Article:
Schizophrenia is a major disorder of brain function, prevalent in 1% of the population worldwide and estimated by the World Health Organisation to be the fifth leading worldwide cause of disease. Symptoms of schizophrenia can be categorized as positive and negative; positive symptoms can include hallucinations, delusions and disordered thoughts and speech, while negative symptoms include apathy, poverty of speech, anhedonia (inability to experience pleasure) and social withdrawal. In general, positive symptoms are treated fairly well by antipsychotics but there is an unmet need for drugs that are able to treat the negative symptoms and these largely untreated symptoms remain a huge barrier to the resumption of a fully functional, “normal” life for affected individuals. Being unable to do so results in a huge emotional and societal burden, from the costs of the diseases management to the impact on caregivers and resources with an annual estimated cost in the UK alone of around £12 billion. Additionally, an inability to function and contribute to society often leads to withdrawal and depression, leading to a suicide rate of 4-5% in the schizophrenic population.
In January of this year, Roche announced that two Phase III clinical trials of bitopertin (RG1678, see here), a glycine transporter 1 (GlyT1) inhibitor, failed to achieve their primary end-point in the treatment of the negative symptoms of schizophrenia – severely reducing hopes that this might be the first drug to target currently untreatable negative symptoms (see here). At that time, four additional Phase 3 studies were continuing. However, in their quarterly report last month, the company stated that an additional Phase 3 study looking at sub-optimally controlled symptoms, such as hallucinations and delusions, also failed its primary endpoint (see here)In the light of these results, the company terminated two of the remaining three studies leaving just one study in sub-optimally controlled symptoms active.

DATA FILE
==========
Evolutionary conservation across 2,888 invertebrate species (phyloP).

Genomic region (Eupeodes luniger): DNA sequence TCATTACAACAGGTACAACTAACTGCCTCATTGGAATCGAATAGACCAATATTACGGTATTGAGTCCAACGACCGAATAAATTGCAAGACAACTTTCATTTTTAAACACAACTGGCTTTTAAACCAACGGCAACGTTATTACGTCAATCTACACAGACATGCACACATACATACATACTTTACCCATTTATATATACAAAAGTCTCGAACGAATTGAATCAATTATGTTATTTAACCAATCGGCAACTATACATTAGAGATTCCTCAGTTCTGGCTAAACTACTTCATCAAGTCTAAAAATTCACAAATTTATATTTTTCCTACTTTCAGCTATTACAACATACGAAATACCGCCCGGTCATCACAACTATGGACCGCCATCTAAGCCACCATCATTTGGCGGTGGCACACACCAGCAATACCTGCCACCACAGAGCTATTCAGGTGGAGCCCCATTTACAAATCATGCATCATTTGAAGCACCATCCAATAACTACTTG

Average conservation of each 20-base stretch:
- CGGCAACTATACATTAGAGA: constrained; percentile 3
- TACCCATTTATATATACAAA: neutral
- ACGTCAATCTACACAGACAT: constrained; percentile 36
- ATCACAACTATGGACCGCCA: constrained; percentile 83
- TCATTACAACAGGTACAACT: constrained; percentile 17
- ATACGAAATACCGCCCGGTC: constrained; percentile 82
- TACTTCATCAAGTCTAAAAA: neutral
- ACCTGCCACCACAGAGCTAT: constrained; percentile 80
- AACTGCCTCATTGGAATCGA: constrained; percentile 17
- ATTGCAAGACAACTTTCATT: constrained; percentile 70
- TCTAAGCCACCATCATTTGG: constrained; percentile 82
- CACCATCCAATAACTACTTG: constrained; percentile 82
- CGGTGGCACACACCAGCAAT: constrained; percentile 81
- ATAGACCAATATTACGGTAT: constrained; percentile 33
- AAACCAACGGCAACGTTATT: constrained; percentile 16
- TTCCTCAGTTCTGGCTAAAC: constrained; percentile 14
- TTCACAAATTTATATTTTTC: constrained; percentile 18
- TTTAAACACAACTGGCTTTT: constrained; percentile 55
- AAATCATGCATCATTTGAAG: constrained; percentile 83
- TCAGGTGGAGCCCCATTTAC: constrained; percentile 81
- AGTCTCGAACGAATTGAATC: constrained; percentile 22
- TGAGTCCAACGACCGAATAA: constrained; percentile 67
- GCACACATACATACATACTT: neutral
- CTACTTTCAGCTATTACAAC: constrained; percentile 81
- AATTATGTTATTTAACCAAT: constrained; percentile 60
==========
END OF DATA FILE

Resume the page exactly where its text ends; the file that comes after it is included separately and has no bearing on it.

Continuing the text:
And so once more a much-touted, potential breakthrough CNS therapeutic has essentially failed, prompting the obvious question of why? Well, the Phase III studies were triggered by a Phase II 8-week study of bitopertin in 2010, which demonstrated a significant improvement in negative symptoms compared to placebo, as measured by the PANSS negative symptom factor score (see Figure), although in retrospect, the narrow therapeutic window, with efficacy at 10, 30 but not 60 mg doses, might have been a cause for concern. However, this is not the first time (and unfortunately it will probably not be the last time) that Phase 2 efficacy does not translate into Phase 3 efficacy for a novel CNS therapeutic (with Merck’s NK1 antagonist being perhaps the most spectacular recent example). And at least Roche had positive Phase 2 data rather than the “Intriguing preliminary data” in a negative Phase 2 study that was the basis for Lilly to commence Phase 3 studies with their mGlu2/3 agonist pomaglumetad methionil (see here).
This once positive outlook of bitopertin can have only intensified the disappointment not only of Roche but also a neuroscience community in general. From a mechanistic point of view, the Roche data also calls into question the efficacy of therapeutically modulating glutamatergic pathomechanisms, thought to underpin schizophrenia and complement the dopaminergic hypothesis the underlies the positive symptoms. Roche’s rationale was to target the glycine transporter, GlyT1, and inhibit it with bitopertin in an effort to raise the synaptic levels of glycine and thereby increase the activity of NMDA receptors, for which glycine is a co-agonist along with glutamate. This is based on increasing evidence that implicates dysfunction in glutamatergic signaling pathways, specifically a hypofunction in NMDA receptor signaling, in the pathogenesis of schizophrenia and the appearance of negative symptoms and is also the basis of several other therapeutic approaches, including modulation of the mGluR2 and mGluR5 receptors. While it would be unwise to attempt to directly activate NMDA receptors, indirectly modulating NMDA receptor activity by blocking the reuptake transporter of glycine, has been an attractive and less risky alternative. An alternative approach to treating the negative symptoms of schizophrenia is being pursued by AbbVie and EnVivo who are both targeting nicotinic acetylcholine receptors and it is to be hoped that one or both of these drugs makes it to market to reenergize the beleaguered neuroscience therapeutic area.